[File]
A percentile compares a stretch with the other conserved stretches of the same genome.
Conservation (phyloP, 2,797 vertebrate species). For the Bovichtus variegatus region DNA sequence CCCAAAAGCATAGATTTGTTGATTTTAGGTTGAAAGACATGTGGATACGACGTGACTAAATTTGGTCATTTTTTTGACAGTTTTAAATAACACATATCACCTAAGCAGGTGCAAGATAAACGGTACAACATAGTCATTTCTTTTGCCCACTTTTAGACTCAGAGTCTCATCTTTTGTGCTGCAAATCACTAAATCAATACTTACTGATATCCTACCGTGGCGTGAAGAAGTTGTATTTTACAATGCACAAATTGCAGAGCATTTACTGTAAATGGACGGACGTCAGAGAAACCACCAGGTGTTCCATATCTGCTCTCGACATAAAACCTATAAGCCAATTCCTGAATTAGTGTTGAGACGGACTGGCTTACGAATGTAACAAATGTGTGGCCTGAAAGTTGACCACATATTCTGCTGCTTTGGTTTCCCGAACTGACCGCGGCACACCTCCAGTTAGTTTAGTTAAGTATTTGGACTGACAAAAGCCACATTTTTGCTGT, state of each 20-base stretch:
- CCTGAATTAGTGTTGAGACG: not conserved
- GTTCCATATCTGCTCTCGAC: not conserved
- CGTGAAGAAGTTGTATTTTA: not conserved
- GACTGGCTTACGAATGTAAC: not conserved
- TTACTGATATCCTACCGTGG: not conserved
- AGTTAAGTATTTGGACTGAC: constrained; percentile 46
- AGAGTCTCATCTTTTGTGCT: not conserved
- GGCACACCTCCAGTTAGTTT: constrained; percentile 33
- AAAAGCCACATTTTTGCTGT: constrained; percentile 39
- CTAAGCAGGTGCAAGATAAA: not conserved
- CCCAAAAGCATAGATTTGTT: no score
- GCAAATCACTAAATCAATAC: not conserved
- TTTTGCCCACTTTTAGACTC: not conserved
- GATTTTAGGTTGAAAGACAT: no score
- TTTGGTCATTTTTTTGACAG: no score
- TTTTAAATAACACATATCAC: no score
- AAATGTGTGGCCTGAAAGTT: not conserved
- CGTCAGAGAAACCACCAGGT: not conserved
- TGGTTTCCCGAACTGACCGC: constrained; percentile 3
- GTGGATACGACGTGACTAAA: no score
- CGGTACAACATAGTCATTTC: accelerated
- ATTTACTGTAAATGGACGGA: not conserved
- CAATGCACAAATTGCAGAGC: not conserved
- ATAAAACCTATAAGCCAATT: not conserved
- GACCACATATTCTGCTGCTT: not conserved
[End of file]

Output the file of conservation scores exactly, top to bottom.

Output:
A percentile compares a stretch with the other conserved stretches of the same genome.
Conservation (phyloP, 2,797 vertebrate species). For the Bovichtus variegatus region DNA sequence CCCAAAAGCATAGATTTGTTGATTTTAGGTTGAAAGACATGTGGATACGACGTGACTAAATTTGGTCATTTTTTTGACAGTTTTAAATAACACATATCACCTAAGCAGGTGCAAGATAAACGGTACAACATAGTCATTTCTTTTGCCCACTTTTAGACTCAGAGTCTCATCTTTTGTGCTGCAAATCACTAAATCAATACTTACTGATATCCTACCGTGGCGTGAAGAAGTTGTATTTTACAATGCACAAATTGCAGAGCATTTACTGTAAATGGACGGACGTCAGAGAAACCACCAGGTGTTCCATATCTGCTCTCGACATAAAACCTATAAGCCAATTCCTGAATTAGTGTTGAGACGGACTGGCTTACGAATGTAACAAATGTGTGGCCTGAAAGTTGACCACATATTCTGCTGCTTTGGTTTCCCGAACTGACCGCGGCACACCTCCAGTTAGTTTAGTTAAGTATTTGGACTGACAAAAGCCACATTTTTGCTGT, state of each 20-base stretch:
- CCTGAATTAGTGTTGAGACG: not conserved
- GTTCCATATCTGCTCTCGAC: not conserved
- CGTGAAGAAGTTGTATTTTA: not conserved
- GACTGGCTTACGAATGTAAC: not conserved
- TTACTGATATCCTACCGTGG: not conserved
- AGTTAAGTATTTGGACTGAC: constrained; percentile 46
- AGAGTCTCATCTTTTGTGCT: not conserved
- GGCACACCTCCAGTTAGTTT: constrained; percentile 33
- AAAAGCCACATTTTTGCTGT: constrained; percentile 39
- CTAAGCAGGTGCAAGATAAA: not conserved
- CCCAAAAGCATAGATTTGTT: no score
- GCAAATCACTAAATCAATAC: not conserved
- TTTTGCCCACTTTTAGACTC: not conserved
- GATTTTAGGTTGAAAGACAT: no score
- TTTGGTCATTTTTTTGACAG: no score
- TTTTAAATAACACATATCAC: no score
- AAATGTGTGGCCTGAAAGTT: not conserved
- CGTCAGAGAAACCACCAGGT: not conserved
- TGGTTTCCCGAACTGACCGC: constrained; percentile 3
- GTGGATACGACGTGACTAAA: no score
- CGGTACAACATAGTCATTTC: accelerated
- ATTTACTGTAAATGGACGGA: not conserved
- CAATGCACAAATTGCAGAGC: not conserved
- ATAAAACCTATAAGCCAATT: not conserved
- GACCACATATTCTGCTGCTT: not conserved